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The pharmacodynamics of warfarin are subject to genetic and environmental variability. Hereditary resistance to warfarin occurs in rats36 as well as in human beings.3738 Patients with genetic warfarin resistance require doses fivefold to 20-fold higher than average to achieve an anticoagulant effect. This disorder is attributed to altered affinity of the receptor for warfarin since the plasma warfarin levels required to achieve an anticoagulant effect are increased.

Two mis-sense mutations in the factor IX propeptide have been described394041 that cause bleeding without excessive prolongation of PT. When affected individuals are treated with coumarin drugs, factor IX activity decreases to about 1 to 3%, while levels of other vitamin K-dependent coagulation factors decrease to 30 to 40% of normal. These mutations are uncommon and have been estimated to occur in < 1.5% of the population. A plausible mechanism for the selective increase in coumarin sensitivity of the mutant factor IX proposed by Chu et al39 reconciles the following observations: (1) normal factor IX activity in the absence of coumarin despite reduced binding of the variant propeptide to γ-carboxylase, and (2) marked suppression of factor IX activity by coumarin despite only modest suppression of the other three vitamin K-dependent coagulation factors.

Subjects receiving long-term warfarin therapy are sensitive to fluctuating levels of dietary vitamin K,4243 which is provided predominantly by phylloquinone in plant material.43 The phylloquinone content of a wide range of foodstuffs has been listed by Sadowski and associates.44 Phylloquinone acts through the warfarin-insensitive reductase reaction.45 Important fluctuations in vitamin K intake occur in both apparently healthy and sick subjects.46 Increased intake of dietary vitamin K sufficient to reduce the anticoagulant response to warfarin42 occurs in patients on weight-reduction diets consuming green vegetables or receiving vitamin K-containing supplements, and in patients treated with IV supplements containing vitamin K. Reduced dietary vitamin K1 intake potentiates the effect of warfarin in sick patients treated with antibiotics and IV fluids without vitamin K supplementation and in states of fat malabsorption. Hepatic dysfunction potentiates the response to warfarin through impaired synthesis of coagulation factors. Hypermetabolic states produced by fever or hyperthyroidism increase warfarin responsiveness, probably by increasing the catabolism of vitamin K-dependent coagulation factors.4748 Drugs may influence the pharmacodynamics of warfarin by inhibiting synthesis or increasing clearance of vitamin K-dependent coagulation factors or by interfering with other pathways of hemostasis (Table 3 ). The anticoagulant effect of warfarin is augmented by the second-generation and third-generation cephalosporins, which inhibit the cyclic interconversion of vitamin K,4950 by thyroxine, which increases the metabolism of coagulation factors,48 and by clofibrate, through an unknown mechanism.51 Doses5253 of salicylates > 1.5 g/d also augment the anticoagulant effect of warfarin,54 possibly because these drugs have warfarin-like activity. Acetaminophen has also been reported to augment the anticoagulant effect of warfarin,52 although this contention has been challenged (see below). Although heparin potentiates the anticoagulant effect of warfarin, in therapeutic doses, it produces only slight prolongation of the PT.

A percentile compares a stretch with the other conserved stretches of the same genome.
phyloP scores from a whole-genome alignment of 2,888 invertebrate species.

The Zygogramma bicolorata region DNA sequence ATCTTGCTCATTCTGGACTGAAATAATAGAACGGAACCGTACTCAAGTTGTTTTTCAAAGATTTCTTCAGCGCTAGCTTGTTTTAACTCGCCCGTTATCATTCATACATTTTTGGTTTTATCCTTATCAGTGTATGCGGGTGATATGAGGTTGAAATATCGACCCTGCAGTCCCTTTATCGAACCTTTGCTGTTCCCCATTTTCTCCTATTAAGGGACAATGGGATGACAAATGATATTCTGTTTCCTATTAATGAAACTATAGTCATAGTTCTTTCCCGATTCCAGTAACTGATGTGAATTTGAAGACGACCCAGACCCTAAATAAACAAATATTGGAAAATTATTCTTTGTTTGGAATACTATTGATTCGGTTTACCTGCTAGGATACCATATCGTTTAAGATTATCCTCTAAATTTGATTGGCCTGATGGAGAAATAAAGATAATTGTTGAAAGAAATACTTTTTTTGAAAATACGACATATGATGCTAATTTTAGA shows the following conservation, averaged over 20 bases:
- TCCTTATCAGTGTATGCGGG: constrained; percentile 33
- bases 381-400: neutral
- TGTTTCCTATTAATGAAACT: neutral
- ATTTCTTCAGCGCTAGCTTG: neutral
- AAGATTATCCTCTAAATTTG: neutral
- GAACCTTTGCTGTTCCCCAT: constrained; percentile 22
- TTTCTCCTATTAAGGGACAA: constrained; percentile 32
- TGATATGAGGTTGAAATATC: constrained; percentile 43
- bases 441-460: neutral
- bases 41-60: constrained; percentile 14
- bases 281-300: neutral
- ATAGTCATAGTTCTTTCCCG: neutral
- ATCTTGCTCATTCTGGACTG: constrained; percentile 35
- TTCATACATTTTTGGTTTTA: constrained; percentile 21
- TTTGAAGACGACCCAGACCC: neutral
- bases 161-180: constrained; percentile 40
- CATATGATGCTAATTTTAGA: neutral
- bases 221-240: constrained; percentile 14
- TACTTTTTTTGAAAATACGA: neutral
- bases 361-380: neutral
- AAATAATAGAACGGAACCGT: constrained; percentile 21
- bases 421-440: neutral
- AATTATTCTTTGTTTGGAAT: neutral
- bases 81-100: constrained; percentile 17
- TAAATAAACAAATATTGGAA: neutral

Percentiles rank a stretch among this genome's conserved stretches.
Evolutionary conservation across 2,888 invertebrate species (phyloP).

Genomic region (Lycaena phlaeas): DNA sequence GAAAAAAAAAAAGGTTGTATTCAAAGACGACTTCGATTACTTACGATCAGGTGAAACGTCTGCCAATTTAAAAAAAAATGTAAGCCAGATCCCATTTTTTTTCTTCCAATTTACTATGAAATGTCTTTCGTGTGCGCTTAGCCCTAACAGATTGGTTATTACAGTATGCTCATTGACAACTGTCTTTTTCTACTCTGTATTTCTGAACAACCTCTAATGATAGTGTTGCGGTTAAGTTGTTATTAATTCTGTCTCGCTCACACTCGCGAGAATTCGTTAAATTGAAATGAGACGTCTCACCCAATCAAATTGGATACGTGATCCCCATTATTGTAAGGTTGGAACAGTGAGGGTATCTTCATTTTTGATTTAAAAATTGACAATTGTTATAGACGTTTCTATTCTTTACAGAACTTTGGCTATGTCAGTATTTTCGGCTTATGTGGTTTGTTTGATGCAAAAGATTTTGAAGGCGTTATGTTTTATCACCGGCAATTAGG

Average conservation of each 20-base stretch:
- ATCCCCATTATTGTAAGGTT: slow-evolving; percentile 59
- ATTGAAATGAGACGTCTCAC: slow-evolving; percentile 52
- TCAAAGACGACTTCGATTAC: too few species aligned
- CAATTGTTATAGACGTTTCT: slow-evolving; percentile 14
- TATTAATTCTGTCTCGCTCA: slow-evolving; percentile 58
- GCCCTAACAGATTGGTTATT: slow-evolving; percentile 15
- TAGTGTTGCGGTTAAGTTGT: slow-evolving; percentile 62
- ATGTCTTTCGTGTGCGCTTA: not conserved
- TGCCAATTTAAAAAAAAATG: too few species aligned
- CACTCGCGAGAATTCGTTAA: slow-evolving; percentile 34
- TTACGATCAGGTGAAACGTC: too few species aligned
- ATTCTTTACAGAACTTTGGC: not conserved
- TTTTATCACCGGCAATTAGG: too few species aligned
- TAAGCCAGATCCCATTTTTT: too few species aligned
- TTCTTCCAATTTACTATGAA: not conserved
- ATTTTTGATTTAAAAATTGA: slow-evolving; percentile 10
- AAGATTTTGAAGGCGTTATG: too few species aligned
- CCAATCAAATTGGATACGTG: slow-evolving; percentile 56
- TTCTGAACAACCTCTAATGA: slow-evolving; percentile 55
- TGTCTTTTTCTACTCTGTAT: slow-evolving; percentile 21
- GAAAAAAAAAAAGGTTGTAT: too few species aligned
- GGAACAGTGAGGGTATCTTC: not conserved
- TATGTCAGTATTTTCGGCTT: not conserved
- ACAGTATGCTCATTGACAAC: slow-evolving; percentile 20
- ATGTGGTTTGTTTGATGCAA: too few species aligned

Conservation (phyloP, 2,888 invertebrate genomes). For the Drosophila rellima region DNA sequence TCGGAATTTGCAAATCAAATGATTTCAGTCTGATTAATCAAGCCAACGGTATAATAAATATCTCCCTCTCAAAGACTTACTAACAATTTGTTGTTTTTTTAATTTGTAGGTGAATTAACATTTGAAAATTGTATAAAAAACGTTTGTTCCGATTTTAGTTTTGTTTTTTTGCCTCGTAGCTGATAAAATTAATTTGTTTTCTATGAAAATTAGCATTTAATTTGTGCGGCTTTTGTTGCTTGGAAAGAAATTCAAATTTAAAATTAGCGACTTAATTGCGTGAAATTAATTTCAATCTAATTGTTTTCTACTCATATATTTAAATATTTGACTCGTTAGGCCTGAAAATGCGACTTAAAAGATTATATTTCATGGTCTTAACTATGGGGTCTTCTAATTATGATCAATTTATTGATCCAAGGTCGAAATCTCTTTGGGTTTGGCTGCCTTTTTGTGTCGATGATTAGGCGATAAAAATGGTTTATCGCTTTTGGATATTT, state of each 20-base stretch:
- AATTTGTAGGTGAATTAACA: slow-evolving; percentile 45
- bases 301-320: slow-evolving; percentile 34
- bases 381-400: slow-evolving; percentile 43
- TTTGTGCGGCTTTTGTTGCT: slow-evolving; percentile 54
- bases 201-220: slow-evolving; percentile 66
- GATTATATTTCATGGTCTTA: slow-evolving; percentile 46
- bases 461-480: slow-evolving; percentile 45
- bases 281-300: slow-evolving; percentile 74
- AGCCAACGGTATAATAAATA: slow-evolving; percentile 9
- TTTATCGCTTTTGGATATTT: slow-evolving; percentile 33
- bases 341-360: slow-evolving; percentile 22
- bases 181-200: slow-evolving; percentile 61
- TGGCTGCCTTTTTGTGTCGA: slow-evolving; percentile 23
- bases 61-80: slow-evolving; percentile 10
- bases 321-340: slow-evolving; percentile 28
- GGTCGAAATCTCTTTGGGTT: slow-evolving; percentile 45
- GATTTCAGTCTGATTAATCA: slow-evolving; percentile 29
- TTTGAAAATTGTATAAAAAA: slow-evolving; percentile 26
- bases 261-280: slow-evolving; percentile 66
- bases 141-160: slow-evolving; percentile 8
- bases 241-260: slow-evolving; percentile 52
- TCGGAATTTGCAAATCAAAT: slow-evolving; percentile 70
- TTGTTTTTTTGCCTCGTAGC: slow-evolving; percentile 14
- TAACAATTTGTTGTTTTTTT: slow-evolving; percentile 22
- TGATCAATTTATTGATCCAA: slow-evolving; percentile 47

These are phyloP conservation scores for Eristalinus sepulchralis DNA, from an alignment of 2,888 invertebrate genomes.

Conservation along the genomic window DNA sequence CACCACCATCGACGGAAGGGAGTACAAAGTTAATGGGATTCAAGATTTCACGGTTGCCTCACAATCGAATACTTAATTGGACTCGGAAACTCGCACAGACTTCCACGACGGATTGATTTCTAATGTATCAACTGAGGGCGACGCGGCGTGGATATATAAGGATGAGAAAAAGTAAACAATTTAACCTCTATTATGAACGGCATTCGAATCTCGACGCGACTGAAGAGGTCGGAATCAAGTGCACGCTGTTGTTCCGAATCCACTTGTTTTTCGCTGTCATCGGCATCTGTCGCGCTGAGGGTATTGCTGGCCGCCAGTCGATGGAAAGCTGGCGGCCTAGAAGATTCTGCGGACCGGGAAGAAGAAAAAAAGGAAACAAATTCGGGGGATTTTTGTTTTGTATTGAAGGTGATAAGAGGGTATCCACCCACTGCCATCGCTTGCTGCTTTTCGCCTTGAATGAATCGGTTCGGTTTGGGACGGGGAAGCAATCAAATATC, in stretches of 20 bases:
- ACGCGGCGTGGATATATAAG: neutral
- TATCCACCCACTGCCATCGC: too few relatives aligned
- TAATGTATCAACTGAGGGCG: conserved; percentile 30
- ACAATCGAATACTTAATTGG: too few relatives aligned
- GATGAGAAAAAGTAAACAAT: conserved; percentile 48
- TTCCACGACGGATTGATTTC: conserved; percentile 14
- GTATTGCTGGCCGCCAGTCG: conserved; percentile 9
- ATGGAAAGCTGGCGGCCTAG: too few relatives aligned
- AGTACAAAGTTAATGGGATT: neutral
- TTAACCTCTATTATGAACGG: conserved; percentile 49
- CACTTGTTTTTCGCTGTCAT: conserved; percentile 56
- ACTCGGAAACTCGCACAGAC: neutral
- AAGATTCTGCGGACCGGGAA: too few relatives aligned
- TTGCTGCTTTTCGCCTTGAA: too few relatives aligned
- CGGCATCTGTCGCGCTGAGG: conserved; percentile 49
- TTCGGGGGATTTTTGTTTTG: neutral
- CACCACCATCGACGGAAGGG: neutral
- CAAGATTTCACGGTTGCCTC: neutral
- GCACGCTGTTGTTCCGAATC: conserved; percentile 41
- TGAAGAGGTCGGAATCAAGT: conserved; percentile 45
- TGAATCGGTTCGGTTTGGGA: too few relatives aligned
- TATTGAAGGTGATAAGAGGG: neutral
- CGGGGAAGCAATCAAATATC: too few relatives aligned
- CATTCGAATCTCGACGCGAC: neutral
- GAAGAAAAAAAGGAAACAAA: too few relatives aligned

Drugs such as aspirin,55 nonsteroidal anti-inflammatory drugs,56 high doses of penicillins,5758 and moxolactam50 increase the risk of warfarin-associated bleeding by inhibiting platelet function. Of these, aspirin is the most important because of its widespread use and prolonged effect.59 Aspirin and nonsteroidal anti-inflammatory drugs can also produce gastric erosions that increase the risk of upper-GI bleeding.58 The risk of clinically important bleeding is heightened when high doses of aspirin are taken in combination with high-intensity warfarin therapy (INR, 3.0 to 4.5).5560 In two studies, one study61 in patients with prosthetic heart valves and the other study62 in asymptomatic individuals at high risk of coronary artery disease, low doses of aspirin (100 mg/d and 75 mg/d, respectively) were also associated with increased rates of minor bleeding when combined with moderate-intensity and low-intensity warfarin anticoagulation.

The mechanisms by which erythromycin63 and some anabolic steroids64 potentiate the anticoagulant effect of warfarin are unknown. Sulfonamides and several broad-spectrum antibiotic compounds may augment the anticoagulant effect of warfarin by eliminating bacterial flora and aggravating vitamin K deficiency in patients whose diet is deficient of vitamin K.65